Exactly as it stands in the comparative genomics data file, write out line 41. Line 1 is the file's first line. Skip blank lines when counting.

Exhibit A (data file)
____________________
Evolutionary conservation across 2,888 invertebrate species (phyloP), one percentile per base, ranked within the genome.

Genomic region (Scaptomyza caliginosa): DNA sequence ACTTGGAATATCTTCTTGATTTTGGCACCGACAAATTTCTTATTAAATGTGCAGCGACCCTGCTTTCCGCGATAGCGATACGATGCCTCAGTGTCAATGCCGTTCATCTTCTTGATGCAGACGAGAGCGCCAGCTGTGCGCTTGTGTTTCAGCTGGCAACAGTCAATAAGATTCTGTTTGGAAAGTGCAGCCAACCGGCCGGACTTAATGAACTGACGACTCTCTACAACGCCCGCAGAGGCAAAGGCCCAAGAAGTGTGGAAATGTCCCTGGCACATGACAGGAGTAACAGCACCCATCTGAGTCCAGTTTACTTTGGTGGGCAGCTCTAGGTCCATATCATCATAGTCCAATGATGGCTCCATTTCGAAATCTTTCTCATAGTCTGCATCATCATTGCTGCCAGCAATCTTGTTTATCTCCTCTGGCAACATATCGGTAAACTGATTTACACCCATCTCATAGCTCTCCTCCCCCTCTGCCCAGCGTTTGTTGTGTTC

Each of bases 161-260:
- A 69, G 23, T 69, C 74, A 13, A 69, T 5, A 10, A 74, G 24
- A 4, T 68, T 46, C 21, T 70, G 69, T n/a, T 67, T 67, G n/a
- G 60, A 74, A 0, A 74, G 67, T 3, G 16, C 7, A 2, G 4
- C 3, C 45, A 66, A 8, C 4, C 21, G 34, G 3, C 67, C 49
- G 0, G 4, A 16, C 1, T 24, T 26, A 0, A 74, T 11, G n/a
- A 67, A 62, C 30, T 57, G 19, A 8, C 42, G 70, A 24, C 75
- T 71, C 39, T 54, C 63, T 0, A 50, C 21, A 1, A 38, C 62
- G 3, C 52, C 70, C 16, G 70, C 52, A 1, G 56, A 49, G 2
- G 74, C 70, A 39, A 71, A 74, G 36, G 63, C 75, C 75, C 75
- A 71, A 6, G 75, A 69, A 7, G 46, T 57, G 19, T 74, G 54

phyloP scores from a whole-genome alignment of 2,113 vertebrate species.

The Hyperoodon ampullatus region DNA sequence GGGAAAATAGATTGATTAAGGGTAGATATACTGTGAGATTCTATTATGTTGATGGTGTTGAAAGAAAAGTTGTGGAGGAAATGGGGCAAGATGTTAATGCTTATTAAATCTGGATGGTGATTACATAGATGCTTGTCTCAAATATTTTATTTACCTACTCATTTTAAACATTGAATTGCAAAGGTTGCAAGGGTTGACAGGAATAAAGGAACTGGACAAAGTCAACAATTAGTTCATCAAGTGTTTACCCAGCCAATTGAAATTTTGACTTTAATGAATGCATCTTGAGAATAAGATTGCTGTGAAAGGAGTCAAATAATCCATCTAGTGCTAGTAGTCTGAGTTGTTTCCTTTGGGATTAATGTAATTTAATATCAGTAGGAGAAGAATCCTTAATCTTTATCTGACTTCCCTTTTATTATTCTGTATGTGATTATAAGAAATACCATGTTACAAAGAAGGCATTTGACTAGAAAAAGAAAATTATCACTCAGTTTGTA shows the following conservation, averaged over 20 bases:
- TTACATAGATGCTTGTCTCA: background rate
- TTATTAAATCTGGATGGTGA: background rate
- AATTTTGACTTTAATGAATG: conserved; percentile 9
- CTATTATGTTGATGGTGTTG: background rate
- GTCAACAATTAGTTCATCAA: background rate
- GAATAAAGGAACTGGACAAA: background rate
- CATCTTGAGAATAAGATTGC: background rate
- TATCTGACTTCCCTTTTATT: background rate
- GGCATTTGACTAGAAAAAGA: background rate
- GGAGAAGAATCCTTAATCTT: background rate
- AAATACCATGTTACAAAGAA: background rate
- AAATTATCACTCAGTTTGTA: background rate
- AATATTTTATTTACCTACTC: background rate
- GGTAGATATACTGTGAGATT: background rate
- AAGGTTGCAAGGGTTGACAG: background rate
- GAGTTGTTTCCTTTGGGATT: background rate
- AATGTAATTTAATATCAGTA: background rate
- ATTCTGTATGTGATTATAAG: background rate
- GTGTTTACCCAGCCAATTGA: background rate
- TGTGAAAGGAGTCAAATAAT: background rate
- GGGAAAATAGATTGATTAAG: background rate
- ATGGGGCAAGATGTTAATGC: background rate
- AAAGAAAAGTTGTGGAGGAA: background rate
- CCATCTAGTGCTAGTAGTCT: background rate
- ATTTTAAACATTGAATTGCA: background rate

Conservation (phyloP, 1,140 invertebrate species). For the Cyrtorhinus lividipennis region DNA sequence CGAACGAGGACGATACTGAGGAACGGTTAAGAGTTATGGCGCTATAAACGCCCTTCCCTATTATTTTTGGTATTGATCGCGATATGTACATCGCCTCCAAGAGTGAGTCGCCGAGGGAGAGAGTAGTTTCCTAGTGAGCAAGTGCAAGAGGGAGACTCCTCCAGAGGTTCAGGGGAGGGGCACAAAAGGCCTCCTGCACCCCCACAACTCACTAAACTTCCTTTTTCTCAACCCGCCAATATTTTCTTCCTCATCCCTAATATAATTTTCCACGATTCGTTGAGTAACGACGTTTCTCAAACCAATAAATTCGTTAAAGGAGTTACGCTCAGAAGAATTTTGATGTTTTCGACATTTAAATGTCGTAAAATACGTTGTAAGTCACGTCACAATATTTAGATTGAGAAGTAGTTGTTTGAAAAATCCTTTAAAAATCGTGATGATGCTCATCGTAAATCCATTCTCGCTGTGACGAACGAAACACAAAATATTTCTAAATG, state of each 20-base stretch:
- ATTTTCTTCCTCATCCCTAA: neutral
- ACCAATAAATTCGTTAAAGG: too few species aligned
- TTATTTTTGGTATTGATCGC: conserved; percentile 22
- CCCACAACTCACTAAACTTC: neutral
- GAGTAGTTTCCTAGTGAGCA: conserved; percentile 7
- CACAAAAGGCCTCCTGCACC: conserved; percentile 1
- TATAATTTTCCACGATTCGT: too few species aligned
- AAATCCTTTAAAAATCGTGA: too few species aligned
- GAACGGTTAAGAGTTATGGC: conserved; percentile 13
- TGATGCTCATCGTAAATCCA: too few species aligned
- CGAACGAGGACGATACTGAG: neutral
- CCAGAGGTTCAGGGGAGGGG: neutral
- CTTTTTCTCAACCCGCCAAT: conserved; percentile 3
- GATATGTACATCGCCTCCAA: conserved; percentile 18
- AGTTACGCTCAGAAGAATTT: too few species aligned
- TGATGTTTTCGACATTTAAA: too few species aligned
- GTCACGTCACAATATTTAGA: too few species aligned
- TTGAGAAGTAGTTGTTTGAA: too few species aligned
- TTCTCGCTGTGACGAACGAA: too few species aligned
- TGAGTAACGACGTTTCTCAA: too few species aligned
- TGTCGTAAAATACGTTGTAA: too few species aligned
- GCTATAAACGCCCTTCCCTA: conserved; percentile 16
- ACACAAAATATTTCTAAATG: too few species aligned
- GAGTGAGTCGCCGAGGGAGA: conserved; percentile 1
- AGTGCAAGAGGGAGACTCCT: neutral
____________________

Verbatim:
Conservation (phyloP, 1,140 invertebrate species). For the Cyrtorhinus lividipennis region DNA sequence CGAACGAGGACGATACTGAGGAACGGTTAAGAGTTATGGCGCTATAAACGCCCTTCCCTATTATTTTTGGTATTGATCGCGATATGTACATCGCCTCCAAGAGTGAGTCGCCGAGGGAGAGAGTAGTTTCCTAGTGAGCAAGTGCAAGAGGGAGACTCCTCCAGAGGTTCAGGGGAGGGGCACAAAAGGCCTCCTGCACCCCCACAACTCACTAAACTTCCTTTTTCTCAACCCGCCAATATTTTCTTCCTCATCCCTAATATAATTTTCCACGATTCGTTGAGTAACGACGTTTCTCAAACCAATAAATTCGTTAAAGGAGTTACGCTCAGAAGAATTTTGATGTTTTCGACATTTAAATGTCGTAAAATACGTTGTAAGTCACGTCACAATATTTAGATTGAGAAGTAGTTGTTTGAAAAATCCTTTAAAAATCGTGATGATGCTCATCGTAAATCCATTCTCGCTGTGACGAACGAAACACAAAATATTTCTAAATG, state of each 20-base stretch: